August 15, 2016
We rely on our HVAC systems to keep us cool when it’s hot and warm when it’s cold—but that’s not all they’re doing. Current systems waste huge amounts of energy and hemorrhage money as a result. It’s estimated that buildings consume more than 40% of our country’s energy, and of that energy, nearly one third is wasted due to outdated, inefficient systems like heating and cooling. Not only is this hard on the environment, significantly contributing to greenhouse gas emissions, it’s also hard on our wallets. Even cutting out half of these inefficiencies could lower the nation’s annual energy bill by nearly $80 billion.
Professors Mario Berges of Carnegie Mellon University’s Department of Civil and Environmental Engineering and Anthony Rowe of the Department of Electrical and Computer Engineering have come up with a way to combat these inefficiencies. Where current HVAC systems assume maximum occupancy in each room, Berges and Rowe aim to develop a system that can be installed into HVAC units, which will use depth sensors to accurately estimate how many people are in a particular room. That way, the system can stop heating or cooling empty rooms, and instead focus the energy on occupied ones.
The project is funded by the Department of Energy (DOE), as part of their $19 million dollar investment into 18 different projects designed to reduce building inefficiencies. The DOE’s aim is to reduce energy use in the U.S. buildings sector by 30 percent by the year 2030.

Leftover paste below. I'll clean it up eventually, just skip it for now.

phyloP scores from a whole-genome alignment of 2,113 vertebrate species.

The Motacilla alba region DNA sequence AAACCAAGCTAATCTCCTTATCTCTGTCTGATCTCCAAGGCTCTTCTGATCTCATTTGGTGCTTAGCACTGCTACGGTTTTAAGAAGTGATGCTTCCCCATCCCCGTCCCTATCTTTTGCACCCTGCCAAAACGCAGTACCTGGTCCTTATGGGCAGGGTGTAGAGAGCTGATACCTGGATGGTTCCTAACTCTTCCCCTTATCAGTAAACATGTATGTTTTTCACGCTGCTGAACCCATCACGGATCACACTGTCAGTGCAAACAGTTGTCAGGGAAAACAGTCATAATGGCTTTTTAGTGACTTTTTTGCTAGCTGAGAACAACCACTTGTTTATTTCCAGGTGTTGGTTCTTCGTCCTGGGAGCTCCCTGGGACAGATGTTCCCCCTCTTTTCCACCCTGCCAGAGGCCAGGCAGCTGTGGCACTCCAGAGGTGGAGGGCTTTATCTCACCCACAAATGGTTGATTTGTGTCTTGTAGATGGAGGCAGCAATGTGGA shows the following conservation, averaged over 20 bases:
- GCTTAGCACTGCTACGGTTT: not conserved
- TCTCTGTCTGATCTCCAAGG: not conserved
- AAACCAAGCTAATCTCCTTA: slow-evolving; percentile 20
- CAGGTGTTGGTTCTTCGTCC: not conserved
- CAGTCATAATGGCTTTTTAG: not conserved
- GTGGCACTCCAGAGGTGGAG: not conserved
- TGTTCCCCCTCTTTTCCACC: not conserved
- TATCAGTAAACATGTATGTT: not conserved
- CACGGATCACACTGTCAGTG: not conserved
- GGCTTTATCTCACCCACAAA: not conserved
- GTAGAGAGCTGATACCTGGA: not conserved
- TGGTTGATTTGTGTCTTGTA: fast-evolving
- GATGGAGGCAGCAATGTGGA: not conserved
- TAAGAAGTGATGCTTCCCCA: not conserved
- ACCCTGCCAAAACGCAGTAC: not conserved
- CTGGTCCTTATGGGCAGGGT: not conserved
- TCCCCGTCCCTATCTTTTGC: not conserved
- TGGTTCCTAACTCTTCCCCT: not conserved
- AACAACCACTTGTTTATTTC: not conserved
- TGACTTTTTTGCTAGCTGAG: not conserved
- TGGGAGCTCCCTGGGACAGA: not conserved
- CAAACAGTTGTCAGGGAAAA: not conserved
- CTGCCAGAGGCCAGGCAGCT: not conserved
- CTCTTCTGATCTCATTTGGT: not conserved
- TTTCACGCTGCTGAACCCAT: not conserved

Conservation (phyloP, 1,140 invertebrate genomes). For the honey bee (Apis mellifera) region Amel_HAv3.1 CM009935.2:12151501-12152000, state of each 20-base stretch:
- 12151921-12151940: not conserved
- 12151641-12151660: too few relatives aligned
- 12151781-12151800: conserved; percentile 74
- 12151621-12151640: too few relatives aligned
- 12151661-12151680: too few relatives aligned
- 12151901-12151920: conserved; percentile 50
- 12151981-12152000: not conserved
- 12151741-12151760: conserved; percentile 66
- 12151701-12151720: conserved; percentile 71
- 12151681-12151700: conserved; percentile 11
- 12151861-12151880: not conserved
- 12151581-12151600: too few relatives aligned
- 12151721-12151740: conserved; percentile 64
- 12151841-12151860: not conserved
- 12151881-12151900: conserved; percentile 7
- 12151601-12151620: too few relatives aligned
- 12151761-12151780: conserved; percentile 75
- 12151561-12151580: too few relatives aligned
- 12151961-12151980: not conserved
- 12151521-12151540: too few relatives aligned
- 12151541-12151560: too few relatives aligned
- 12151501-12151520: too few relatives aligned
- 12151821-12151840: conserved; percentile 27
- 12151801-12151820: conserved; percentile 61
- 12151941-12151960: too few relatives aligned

“If this project is successful, consumers will have indoor environments that are able to adjust their own temperature, to maximize comfort for their inhabitants, while minimizing energy consumption,” Berges explains. “We expect to be able to significantly reduce the energy consumption of heating, ventilation, air conditioning, and lighting for spaces installed with this solution, simply through gathering more accurate information about occupants.”
The project will develop a depth-sensor-based occupancy estimation and HVAC control solution that can be easily installed into existing buildings. The system will be able to sense and take into account much more than just the number of occupants in a space—using even the specific clothing worn by occupants to determine the space’s ideal temperature.
Berges, Rowe, and the rest of their team will begin work on the three-year project in the fall of 2016, in partnership with Bosch Research and Stony Brook University.
Story originally published here.